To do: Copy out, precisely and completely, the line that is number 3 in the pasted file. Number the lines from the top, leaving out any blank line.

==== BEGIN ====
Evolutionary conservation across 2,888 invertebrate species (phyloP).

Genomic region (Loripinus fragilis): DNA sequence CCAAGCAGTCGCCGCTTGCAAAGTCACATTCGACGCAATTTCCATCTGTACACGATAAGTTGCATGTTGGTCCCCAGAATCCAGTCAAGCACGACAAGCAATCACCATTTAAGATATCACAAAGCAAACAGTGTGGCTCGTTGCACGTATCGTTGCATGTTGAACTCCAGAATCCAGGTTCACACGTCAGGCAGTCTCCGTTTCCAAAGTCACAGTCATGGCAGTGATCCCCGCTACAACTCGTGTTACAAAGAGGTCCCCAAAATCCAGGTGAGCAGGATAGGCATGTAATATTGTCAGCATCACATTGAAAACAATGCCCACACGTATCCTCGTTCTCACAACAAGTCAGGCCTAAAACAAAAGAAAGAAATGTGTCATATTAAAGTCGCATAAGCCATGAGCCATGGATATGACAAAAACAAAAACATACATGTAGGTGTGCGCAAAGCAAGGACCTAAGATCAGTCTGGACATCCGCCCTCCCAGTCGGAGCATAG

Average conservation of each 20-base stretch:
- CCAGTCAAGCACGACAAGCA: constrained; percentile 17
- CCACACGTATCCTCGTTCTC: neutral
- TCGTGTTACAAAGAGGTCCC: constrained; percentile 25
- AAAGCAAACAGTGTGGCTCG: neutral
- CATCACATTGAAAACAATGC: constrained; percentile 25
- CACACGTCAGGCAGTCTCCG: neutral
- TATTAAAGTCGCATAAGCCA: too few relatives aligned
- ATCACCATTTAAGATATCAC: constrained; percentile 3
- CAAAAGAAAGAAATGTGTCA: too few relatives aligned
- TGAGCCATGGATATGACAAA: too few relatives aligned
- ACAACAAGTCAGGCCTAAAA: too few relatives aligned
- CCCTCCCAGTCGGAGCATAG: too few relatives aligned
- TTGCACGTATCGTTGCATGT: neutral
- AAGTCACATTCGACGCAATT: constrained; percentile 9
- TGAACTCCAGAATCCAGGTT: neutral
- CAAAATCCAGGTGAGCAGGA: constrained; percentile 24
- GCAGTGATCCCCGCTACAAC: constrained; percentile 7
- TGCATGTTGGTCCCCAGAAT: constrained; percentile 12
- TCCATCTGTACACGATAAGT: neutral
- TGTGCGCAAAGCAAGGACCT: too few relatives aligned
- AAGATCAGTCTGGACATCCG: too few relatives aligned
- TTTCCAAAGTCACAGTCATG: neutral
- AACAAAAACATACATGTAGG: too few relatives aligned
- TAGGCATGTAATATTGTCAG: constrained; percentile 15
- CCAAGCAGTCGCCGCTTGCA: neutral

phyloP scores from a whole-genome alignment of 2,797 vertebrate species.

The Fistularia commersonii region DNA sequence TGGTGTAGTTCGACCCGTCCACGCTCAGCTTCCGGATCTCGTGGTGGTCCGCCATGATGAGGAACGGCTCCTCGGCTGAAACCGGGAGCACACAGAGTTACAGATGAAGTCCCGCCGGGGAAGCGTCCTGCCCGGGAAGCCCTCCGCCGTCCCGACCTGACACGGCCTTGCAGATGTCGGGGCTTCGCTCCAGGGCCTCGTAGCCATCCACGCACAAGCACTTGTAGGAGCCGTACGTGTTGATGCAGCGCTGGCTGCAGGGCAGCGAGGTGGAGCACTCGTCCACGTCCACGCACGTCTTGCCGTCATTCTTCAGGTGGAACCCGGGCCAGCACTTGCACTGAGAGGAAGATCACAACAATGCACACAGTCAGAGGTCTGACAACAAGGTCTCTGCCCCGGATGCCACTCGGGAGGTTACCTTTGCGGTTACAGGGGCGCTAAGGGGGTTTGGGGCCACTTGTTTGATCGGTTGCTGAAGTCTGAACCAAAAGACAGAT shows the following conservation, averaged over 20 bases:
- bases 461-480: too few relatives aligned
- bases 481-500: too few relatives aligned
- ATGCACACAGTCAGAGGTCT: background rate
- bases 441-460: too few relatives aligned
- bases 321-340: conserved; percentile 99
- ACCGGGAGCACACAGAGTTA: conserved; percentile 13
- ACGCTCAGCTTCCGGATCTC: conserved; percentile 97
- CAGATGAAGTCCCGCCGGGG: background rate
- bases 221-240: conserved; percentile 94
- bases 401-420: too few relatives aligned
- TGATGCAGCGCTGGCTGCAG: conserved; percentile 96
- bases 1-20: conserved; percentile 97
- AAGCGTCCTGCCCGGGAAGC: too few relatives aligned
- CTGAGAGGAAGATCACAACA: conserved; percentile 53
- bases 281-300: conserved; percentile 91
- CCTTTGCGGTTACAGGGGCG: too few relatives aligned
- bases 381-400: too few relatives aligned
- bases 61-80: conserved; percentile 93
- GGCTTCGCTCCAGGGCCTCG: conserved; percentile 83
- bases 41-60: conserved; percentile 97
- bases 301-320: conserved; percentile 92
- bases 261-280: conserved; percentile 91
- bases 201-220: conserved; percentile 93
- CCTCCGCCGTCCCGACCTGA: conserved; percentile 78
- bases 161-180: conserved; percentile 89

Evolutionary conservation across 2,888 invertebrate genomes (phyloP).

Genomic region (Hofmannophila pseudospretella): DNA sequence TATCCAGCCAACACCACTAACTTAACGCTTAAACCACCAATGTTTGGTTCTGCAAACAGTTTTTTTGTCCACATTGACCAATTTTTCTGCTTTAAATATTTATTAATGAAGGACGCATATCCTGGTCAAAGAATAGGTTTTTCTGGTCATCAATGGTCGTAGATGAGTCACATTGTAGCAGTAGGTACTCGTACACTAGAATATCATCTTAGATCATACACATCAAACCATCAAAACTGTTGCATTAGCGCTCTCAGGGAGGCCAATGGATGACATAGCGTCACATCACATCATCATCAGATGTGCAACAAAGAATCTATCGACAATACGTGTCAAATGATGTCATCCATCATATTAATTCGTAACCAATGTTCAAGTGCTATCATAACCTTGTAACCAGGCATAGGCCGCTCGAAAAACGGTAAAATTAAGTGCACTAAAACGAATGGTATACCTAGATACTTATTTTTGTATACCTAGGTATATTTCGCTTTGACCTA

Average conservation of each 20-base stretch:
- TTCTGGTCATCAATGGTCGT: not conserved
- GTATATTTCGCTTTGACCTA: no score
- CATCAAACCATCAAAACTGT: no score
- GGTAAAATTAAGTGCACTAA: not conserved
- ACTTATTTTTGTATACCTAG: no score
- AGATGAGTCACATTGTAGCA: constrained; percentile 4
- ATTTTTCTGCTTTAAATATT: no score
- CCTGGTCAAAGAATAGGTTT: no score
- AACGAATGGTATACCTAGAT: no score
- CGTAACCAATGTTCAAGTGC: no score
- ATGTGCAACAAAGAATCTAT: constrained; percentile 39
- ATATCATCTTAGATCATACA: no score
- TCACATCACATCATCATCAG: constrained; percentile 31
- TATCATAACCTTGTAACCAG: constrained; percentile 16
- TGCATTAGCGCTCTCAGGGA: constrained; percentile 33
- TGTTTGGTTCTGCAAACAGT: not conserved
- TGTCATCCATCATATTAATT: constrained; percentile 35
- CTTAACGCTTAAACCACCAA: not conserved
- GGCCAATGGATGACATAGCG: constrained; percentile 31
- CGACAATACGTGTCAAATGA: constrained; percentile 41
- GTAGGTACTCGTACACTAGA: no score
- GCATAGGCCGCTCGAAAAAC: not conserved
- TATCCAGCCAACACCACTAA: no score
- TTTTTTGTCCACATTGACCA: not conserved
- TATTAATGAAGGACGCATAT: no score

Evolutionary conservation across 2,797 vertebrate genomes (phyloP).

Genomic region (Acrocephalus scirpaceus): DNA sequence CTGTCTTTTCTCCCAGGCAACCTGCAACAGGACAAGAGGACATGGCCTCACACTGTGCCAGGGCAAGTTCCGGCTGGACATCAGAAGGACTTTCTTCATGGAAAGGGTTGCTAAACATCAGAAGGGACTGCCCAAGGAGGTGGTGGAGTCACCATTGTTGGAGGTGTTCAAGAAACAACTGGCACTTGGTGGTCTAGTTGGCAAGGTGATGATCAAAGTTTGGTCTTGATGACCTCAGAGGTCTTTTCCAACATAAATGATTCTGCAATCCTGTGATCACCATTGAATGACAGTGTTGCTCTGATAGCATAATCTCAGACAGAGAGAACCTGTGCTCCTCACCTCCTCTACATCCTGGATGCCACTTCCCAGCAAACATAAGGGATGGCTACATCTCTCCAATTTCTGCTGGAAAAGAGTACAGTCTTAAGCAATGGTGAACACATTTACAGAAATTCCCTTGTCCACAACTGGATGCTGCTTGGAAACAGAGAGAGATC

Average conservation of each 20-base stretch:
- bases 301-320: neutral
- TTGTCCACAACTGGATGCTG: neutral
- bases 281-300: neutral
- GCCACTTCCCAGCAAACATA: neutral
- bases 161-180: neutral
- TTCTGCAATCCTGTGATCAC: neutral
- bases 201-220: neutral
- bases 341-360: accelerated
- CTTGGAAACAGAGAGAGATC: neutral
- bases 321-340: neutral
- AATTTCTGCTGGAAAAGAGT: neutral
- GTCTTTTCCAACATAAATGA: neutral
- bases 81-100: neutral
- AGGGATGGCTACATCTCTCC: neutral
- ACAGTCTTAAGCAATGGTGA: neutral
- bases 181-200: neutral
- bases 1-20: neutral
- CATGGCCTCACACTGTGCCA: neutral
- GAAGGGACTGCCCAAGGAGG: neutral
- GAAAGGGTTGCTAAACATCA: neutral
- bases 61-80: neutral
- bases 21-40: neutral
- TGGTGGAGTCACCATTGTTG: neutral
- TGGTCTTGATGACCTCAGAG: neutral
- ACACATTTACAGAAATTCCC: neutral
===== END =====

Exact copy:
Average conservation of each 20-base stretch: